Receiving Inspectors are Not Performing Maintenance

In a victory for common sense, the FAA has issued a legal interpretation that confirms that receiving inspectors who are receiving articles for stock are not performing maintenance activities, and therefore they are not among the personnel who are required to be subject to DOT-regulated drug and alcohol testing.

This effort was spearheaded by our industry colleagues at ARSA, but the final request for interpretation was jointly filed by 15 organizations (including ASA).

The root of the issue is that the Part 120 requirements require air carriers to ensure that their maintenance subcontractors are tested under the drug and alcohol rules.  This requirement is applied to those who perform aircraft maintenance duties – but those who do not perform such duties are not subject to the testing requirement.

During development of the request for opinion, we pointed out that distribution had been excluded from the scope of drug and alcohol testing in a federal register preamble (at the request of ASA).  Receiving inspection is generally performed in a uniform manner across the aviation industry, so the receiving for stock that is not maintenance in a distribution facility should be treated the same as the receiving for stock in an air carrier or repair station facility.

The FAA agreed with our logic, and yesterday issued a legal opinion letter confirming that receiving inspectors who are receiving articles for stock are not performing maintenance in a way that would make them subject to DOT’s drug and alcohol testing requirements.


Drug Testing Reg Flex Analysis – Deadline for Comments is Approaching

The FAA has notice that is open for comment concerning the regulatory flexibility act analysis for the drug testing rule.  This is the rule that extended the repair station contractor testing rules to all repair stations providing subcontracted services to air carriers, as well as those providing direct maintenance services to air carriers (limited, of course, to those performing “safety-sensitive” functions).  The paucity of support for the cost-benefit analysis, and the failure to provide an honest regulatory flexibility assessment,has been disheartening to anyone who enjoys good government .  The public should be holding the FAA accountable for compliance to the legal requirements for rule making.

The Regulatory Flexibility Act of 1980, 5 U.S.C. §§ 601-12 (RFA) requires that agencies conduct a regulatory flexibility analysis or summary “at the time of the publication of general notice of proposed rulemaking for the rule.” 5 U.S.C. § 603.

In its 2002 Notice of Proposed Rulemaking (NPRM), the FAA proposed to amend the definition of “employee” in existing drug and alcohol testing regulations to cover contractors and subcontractors performing safety-sensitive functions “at any tier.” 67 Fed. Reg. 9366, 9377 (Feb. 28, 2002). It then issued a supplemental NPRM in 2004, containing identical regulatory language and soliciting industry feedback. The resulting final rule in 2006 summarily concluded that the changes would not have a “significant impact on a substantial number of small entities,” seemingly removing the need for a full regulatory flexibility analysis. 75 Fed. Reg. 1666, 1674 (Jan. 10, 2006).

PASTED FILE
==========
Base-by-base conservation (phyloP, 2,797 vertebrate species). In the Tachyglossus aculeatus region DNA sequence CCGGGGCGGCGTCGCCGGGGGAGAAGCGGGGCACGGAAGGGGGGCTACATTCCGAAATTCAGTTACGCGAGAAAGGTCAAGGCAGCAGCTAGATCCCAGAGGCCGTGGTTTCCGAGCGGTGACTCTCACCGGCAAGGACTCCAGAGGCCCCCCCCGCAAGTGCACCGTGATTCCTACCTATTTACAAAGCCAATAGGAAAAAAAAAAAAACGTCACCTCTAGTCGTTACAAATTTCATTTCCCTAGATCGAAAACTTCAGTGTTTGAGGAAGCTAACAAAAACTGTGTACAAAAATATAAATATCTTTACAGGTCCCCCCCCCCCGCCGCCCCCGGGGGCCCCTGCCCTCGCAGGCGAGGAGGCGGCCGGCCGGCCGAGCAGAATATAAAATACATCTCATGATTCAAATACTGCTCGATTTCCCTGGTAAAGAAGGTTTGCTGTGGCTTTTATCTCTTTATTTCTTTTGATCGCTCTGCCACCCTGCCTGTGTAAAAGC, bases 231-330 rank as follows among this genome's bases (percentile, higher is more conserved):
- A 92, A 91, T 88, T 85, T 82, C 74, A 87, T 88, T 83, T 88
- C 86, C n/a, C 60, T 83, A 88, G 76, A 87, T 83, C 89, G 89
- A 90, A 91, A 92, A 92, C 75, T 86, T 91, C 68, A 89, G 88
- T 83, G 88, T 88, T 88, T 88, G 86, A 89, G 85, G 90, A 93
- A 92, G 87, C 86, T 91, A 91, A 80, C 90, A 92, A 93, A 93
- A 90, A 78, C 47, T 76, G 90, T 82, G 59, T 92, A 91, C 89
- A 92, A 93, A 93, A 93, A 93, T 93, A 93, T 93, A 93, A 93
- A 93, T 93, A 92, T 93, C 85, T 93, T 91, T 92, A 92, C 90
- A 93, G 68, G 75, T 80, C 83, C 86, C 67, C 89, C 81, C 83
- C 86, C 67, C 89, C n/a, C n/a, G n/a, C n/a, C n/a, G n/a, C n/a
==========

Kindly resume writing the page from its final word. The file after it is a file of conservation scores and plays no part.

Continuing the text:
After the Aeronautical Repair Station Association (ARSA) challenged the change for failure to assess the impact on small businesses, the U.S. Court of Appeals for the District of Columbia ordered the FAA to conduct the analysis required under the RFA, paying attention to both contractors and subcontractors. ARSA v. FAA, 494 F.3d 161, 178 (D.C. Cir 2007). To date, even though it is becoming increasingly clear that small businesses will bear the bulk of the rule’s impact, the FAA’s efforts to account for the impact on small businesses of covering contractors at any tier appears to be failing to meet the basic requirements of the RFA.

In the past, the FAA has been accused of being strong on aviation safety but weak on procedural controls that meet minimum due process standards.  This regulatory flexibility analysis on the drug testing rule a great opportunity for the FAA to demonstrate that they are taking their legal obligations seriously, and that they are not going to “pencil-whip” the RFA analysis for this rule.

In order to ensure full compliance with the Regulatory Flexibility Act and to be able to fully understand the impact of the new drug and alcohol rule, it is important for the FAA to conduct a full, thorough Final Regulatory Flexibility Analysis as required by the RFA. Because the FAA still has not completed an accurate Initial Regulatory Flexibility Analysis, however, some additional issues should be discussed in the final version.

Specifically, the FAA must first clearly articulate the purpose and objectives of expanding the drug and alcohol rule to subcontractors at all tiers. Only after it fully explains the benefits of the rule can these benefits be weighed against the impact on small businesses as required by the RFA.

Additionally, although the FAA has provided detailed cost data, it must collect more information to fully contextualize these costs before it can assess the full economic impact of the rule on small businesses. This section should include a comparison of costs to average subcontractor profit margins.

Most importantly, the FAA must identify, explain, and weigh the various alternative means of achieving the goals of this rule, complete with cost estimates for each. Options to adopt performance standards and to take no action should be included among these alternatives.

Overall, we feel that the the FAA should pay close attention to the requirements of the RFA and heed the advice of the Small Business Administration Guide in the future to avoid the costly uncertainty that this inadequate analysis has caused.

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